Distributed denial of service (DDoS) attacks are hitting data centers hard. Here’s why
Today’s commercial data centers are under attack, and in the worst possible way – distributed denial of service (DDoS). Denying services to customers strikes at the financial heart of a commercial data center, especially now when most operators are guaranteeing clients 100 percent uptime.
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There are various types of attack (see Fact File), but in the simplest terms a DDoS attack is where an individual or group has decided to harm a data center, or client/s of the data center, by making it appear that the entity under attack cannot provide advertised services. To do this, the attacker will flood the provider with a stream of apparently legitimate requests, far too many to deal with, so the service will simply fail.
An analogy might be a wood chipper. Shoving a single branch – data center’s normal traffic – through the wood chipper, not a problem. Whereas trying to chip the tree’s entire trunk at one time – DDoS attack – would render the wood chipper inoperable.
With the advent of massive, rentable DDoS botnets, criminals of any ilk can overwhelm an entire data center’s resources. So it is possible that, even if the attackers are only after a specific organization, it might be easier to target the entire data center.
The first glimpse outsiders had into the seriousness of DDoS attacks against data centers came in 2013 when the Ponemon Institute, sponsored by Emerson Network Power, released its white paper, The Cost of Data Center Outages. Ponemon researchers asked more than 560 organizations to take part in the survey. Of those, 83 agreed, and 50 organizations (67 separate data centers) permitted onsite benchmark analysis. One interesting statistic surfaced in the report: cyber crime based on DDoS was the only root cause for data center outages to get worse between 2010 and 2013.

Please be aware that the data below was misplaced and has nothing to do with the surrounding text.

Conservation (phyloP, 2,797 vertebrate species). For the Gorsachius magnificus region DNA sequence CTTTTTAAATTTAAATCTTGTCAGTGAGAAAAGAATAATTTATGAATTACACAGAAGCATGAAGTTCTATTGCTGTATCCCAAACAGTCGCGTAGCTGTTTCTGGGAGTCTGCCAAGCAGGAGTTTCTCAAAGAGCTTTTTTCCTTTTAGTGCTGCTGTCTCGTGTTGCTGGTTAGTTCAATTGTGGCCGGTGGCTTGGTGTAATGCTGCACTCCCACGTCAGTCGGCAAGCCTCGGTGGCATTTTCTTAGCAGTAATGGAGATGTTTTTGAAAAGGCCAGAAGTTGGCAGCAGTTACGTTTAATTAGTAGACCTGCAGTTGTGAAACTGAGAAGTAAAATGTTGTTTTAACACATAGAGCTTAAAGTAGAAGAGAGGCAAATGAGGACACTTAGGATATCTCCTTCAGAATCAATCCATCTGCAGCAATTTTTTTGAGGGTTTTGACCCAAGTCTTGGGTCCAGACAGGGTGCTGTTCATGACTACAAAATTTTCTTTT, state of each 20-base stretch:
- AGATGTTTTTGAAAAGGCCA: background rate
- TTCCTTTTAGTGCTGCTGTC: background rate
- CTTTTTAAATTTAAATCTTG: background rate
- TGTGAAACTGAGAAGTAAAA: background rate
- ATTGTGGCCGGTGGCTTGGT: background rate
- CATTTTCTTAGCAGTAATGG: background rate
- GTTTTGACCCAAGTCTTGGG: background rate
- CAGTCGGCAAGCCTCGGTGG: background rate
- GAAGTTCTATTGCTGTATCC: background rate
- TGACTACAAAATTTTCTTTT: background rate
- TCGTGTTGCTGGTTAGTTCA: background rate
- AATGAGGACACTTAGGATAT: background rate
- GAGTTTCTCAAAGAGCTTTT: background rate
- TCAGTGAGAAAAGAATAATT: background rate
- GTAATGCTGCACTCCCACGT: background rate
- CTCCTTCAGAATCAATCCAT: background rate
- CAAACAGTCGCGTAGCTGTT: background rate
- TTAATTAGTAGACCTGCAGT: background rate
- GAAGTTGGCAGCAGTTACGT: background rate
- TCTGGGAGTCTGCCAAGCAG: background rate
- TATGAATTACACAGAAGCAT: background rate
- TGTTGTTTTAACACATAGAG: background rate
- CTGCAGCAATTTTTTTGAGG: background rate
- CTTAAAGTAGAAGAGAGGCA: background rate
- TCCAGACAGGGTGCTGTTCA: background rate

In March of 2015, the Ponemon Institute took another look at DDoS attacks, interviewing more than 640 individuals who worked in IT operations, IT security, IT compliance, or data center administration, with a responsibility for detecting and or containing service-denial attacks. This time sponsored by Akamai Technologies, the Institute published its findings in The Cost of Denial-of-Service Attacks. The report listed the following as key findings:
Monetary costs: Companies in the study reported an average of $1.5m in costs related to service denial over the past 12 months. On average, these companies withstood four service-denial attacks in the same time period.
Causes downtime: 34 percent of the respondents said service-denial attacks shut down the entire data center, while 48 percent said the data center was partially shut down. On average, respondents said their systems were shut down nine hours during the past 12 months due to one or more DDoS attacks.
Attacks will increase: 44 percent of respondents said service-denial attacks increased over the past year; 49 percent said they will increase over the next 12 months.
DDoS attacks attempt to take sites and services offline; however, there are different levels at which they can strike. The Ponemon Institute lists the following as the most effective:
- Volume-based attacks UDP floods, ICMP floods and other spoofed-packet floods – the goal is to saturate the bandwidth of the attacked site.